NASA SBIR 2017 Solicitation

FORM B - PROPOSAL SUMMARY


PROPOSAL NUMBER: 17-2 H2.01-8820
PHASE 1 CONTRACT NUMBER: NNX17CK06P
SUBTOPIC TITLE: Lunar Resources
PROPOSAL TITLE: Cuberover for Lunar Science and Exploration

SMALL BUSINESS CONCERN (Firm Name, Mail Address, City/State/Zip, Phone)
Astrobotic Technology, Inc.
2515 Liberty Avenue
Pittsburgh, PA 15222 - 4613
(412) 682-3282

PRINCIPAL INVESTIGATOR/PROJECT MANAGER (Name, E-mail, Mail Address, City/State/Zip, Phone)
Dr. Andrew De Salle Horchler
andrew.horchler@astrobotic.com
2515 Liberty Avenue
Pittsburgh, PA 15222 - 4613
(216) 272-3882

CORPORATE/BUSINESS OFFICIAL (Name, E-mail, Mail Address, City/State/Zip, Phone)
Fraser Kitchell
fraser.kitchell@astrobotic.com
2515 Liberty Avenue
Pittsburgh, PA 15222 - 4613
(206) 470-9055

Estimated Technology Readiness Level (TRL) at beginning and end of contract:
Begin: 4
End: 6

Technology Available (TAV) Subtopics
Lunar Resources is a Technology Available (TAV) subtopic that includes NASA Intellectual Property (IP). Do you plan to use the NASA IP under the award?
No

TECHNICAL ABSTRACT (Limit 2000 characters, approximately 200 words)

CubeRover is a robust miniaturized rover for built for lunar science and exploration. With its 2-kg mass, the robot would be the smallest (and likely the least costly) planetary rover ever deployed. CubeRover’s mobility, power and sensing enable 0.5 km traverses, or greater, even over challenging lunar terrain. The rover is based on a highly-integrated single board computer (rover-on-a-board) with reliable flight software, has integrated lander stowage and deployment capability, and uses WiFi for teleoperation and shared computation between rover and lander. The system incorporates a flexible thermal design and includes mass and power allocation for small science instruments, opening up a range of novel applications, landing sites, and mission concepts. Finally, the design offers an approach toward standardization and commercialization of CubeRover parts and designs.

This proposal describes a detailed plan for the development, testing, and delivery of flight hardware by the end of the contract in 2020. Phase II work will mature the Phase I design and retire risks in pursuit of developing and delivering a flight-ready CubeRover. The proposed program consists of five technical objectives that address the key challenges of small size and mass, the harsh lunar environment, and broad applicability and flexibility for future missions and payloads. Work will mature subsystems to develop the final flight configuration to environmental specifications, build flight hardware, and perform qualification and acceptance testing. The key artifacts that will result include: a flight-qualified version of the single board computer, several prototype rovers for testing, and a flight-qualified CubeRover that can survive the trip to the Moon and perform its mission.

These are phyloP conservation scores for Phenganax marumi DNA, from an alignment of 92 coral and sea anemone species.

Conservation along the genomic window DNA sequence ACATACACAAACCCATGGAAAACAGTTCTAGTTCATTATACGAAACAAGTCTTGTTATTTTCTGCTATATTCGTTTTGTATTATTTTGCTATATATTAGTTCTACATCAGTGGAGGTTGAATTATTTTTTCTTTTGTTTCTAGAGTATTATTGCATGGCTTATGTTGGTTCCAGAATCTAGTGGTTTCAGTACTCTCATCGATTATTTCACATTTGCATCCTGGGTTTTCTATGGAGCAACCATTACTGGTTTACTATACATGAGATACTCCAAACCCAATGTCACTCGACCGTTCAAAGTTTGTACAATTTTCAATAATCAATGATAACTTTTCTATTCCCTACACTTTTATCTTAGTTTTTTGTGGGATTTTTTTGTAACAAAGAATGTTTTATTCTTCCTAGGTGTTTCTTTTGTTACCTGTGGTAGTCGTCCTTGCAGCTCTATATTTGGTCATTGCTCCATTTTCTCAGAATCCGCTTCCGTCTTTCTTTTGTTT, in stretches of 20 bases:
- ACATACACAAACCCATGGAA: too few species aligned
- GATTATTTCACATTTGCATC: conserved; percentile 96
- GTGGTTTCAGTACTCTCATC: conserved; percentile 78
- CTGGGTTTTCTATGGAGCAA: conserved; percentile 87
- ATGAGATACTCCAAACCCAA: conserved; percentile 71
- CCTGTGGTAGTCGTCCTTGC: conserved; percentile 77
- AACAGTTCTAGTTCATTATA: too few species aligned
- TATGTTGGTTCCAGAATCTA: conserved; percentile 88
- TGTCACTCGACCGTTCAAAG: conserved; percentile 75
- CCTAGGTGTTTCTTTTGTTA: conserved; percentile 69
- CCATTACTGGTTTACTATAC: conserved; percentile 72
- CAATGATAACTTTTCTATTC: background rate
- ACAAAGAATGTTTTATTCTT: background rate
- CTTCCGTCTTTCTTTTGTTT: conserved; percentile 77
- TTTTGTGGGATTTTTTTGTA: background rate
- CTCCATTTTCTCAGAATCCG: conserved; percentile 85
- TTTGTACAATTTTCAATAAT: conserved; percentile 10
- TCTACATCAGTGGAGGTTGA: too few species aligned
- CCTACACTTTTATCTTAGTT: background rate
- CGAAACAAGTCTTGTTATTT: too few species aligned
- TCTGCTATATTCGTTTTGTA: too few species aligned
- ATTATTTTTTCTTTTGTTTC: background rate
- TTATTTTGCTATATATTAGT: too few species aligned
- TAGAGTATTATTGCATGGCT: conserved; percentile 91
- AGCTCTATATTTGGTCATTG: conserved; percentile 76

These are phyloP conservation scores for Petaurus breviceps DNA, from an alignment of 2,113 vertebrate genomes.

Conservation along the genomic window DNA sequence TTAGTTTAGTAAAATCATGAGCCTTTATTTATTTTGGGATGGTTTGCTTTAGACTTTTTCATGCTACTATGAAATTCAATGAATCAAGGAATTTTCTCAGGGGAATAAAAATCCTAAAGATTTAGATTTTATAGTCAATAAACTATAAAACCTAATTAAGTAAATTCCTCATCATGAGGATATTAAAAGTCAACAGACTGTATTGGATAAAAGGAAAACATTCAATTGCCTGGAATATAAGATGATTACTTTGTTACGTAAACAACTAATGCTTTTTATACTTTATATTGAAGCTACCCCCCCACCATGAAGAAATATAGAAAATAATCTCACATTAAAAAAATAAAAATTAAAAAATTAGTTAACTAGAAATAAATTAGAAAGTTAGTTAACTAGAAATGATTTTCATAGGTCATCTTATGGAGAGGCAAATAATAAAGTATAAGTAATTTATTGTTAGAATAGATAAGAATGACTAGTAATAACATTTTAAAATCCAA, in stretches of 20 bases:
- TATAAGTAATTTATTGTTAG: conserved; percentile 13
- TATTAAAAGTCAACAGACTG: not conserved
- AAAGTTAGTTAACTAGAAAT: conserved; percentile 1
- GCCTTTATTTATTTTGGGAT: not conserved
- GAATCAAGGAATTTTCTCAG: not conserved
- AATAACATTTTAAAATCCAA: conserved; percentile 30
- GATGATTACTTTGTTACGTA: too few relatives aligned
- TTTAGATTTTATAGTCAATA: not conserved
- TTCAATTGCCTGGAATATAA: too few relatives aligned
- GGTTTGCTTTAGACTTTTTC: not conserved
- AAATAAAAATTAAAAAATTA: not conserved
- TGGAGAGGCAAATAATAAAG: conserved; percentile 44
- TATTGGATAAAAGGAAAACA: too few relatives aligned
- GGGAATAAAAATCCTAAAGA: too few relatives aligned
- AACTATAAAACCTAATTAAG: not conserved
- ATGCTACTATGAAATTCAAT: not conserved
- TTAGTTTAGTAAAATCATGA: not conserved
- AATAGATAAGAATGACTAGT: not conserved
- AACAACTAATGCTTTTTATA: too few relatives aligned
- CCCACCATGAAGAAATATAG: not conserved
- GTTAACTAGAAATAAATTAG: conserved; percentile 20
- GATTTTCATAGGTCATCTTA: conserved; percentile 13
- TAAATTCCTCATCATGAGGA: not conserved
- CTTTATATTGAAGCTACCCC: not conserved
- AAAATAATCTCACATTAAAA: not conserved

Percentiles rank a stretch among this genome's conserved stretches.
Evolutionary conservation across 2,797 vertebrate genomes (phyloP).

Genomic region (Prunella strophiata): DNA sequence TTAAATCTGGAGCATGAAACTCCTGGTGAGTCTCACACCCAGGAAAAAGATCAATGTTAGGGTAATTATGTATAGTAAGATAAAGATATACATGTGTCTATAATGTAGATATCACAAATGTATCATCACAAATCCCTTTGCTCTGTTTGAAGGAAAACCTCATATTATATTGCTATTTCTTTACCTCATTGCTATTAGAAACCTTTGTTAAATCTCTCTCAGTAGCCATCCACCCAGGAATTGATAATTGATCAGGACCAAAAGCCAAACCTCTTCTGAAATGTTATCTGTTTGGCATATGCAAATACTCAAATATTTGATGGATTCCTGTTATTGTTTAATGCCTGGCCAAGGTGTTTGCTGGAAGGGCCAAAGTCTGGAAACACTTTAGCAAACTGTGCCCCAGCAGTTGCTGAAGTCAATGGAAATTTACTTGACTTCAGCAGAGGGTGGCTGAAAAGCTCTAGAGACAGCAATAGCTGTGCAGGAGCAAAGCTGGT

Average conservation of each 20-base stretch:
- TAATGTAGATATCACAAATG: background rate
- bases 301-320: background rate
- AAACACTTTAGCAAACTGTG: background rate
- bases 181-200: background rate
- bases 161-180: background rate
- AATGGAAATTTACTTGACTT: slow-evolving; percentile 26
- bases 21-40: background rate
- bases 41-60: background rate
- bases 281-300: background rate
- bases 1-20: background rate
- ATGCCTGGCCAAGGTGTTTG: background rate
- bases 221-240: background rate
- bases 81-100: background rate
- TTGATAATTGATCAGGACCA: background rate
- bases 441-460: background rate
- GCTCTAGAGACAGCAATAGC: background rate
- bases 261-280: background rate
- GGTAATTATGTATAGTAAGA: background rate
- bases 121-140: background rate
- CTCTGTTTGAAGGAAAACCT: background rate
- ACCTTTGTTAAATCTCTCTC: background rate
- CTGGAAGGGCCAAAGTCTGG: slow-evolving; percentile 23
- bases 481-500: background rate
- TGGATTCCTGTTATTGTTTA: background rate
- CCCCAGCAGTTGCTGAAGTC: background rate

POTENTIAL NASA COMMERCIAL APPLICATIONS (Limit 1500 characters, approximately 150 words)
CubeRover is designed for robustness and could be infused into any NASA mission to the Moon. To date, the team has identified six Lunar SKGs that could be studied using CubeRover and small, relevant scientific instruments with a clear path to flight.

Due to its relatively low deployment and development cost, CubeRovers will be excellent platforms for technology demonstration missions. Specific technologies that might be tested include rover batteries that could withstand high temperatures, space computing, novel materials or sensors, motors, power systems, or dust mitigating technologies. CubeRover will allow developers an affordable route through which to increase the Technology Readiness Level of their technology, and lower a barrier to technology development (and, while these technologies will be demonstrated on CubeRovers, the components that are validated and developed are likely to be relevant to rovers of all sizes).
Additionally, small rovers will allow engineers, entrepreneurs, and scientists to test novel, exciting, and high-risk concepts of operations. CubeRovers will be the first to demonstrate recharging from a centralized power source in a regolith environment, repair of surface assets, and establish a local communication infrastructure network. Demonstrating these concepts will be critical to enabling the establishment of long-term habitats on the Moon, but they are neither relevant nor economically feasible for investigation with a larger rover.

POTENTIAL NON-NASA COMMERCIAL APPLICATIONS (Limit 1500 characters, approximately 150 words)
Astrobotic intends to commercialize CubeRover to allow entrepreneurs to develop tools and components for the platform. The hope is that the release of a standard will lead to increased development interest and investment in affordable, compatible parts for CubeRovers in the same way that CubeSats drove industry to centralize around common standards and components. The goal, long term, is that these rovers are well suited to technology demonstrations and a range of commercial endeavors on the lunar surface, including lunar volatiles prospecting, habitat building, monitoring and repair, and the establishment of local infrastructure (such as communication relay).

TECHNOLOGY TAXONOMY MAPPING (NASA's technology taxonomy has been developed by the SBIR-STTR program to disseminate awareness of proposed and awarded R/R&D in the agency. It is a listing of over 100 technologies, sorted into broad categories, of interest to NASA.)
Hardware-in-the-Loop Testing
Lifetime Testing
Mission Training
Robotics (see also Control & Monitoring; Sensors)
Telemetry/Tracking (Cooperative/Noncooperative; see also Planetary Navigation, Tracking, & Telemetry)
Teleoperation

Form Generated on 03-05-18 17:24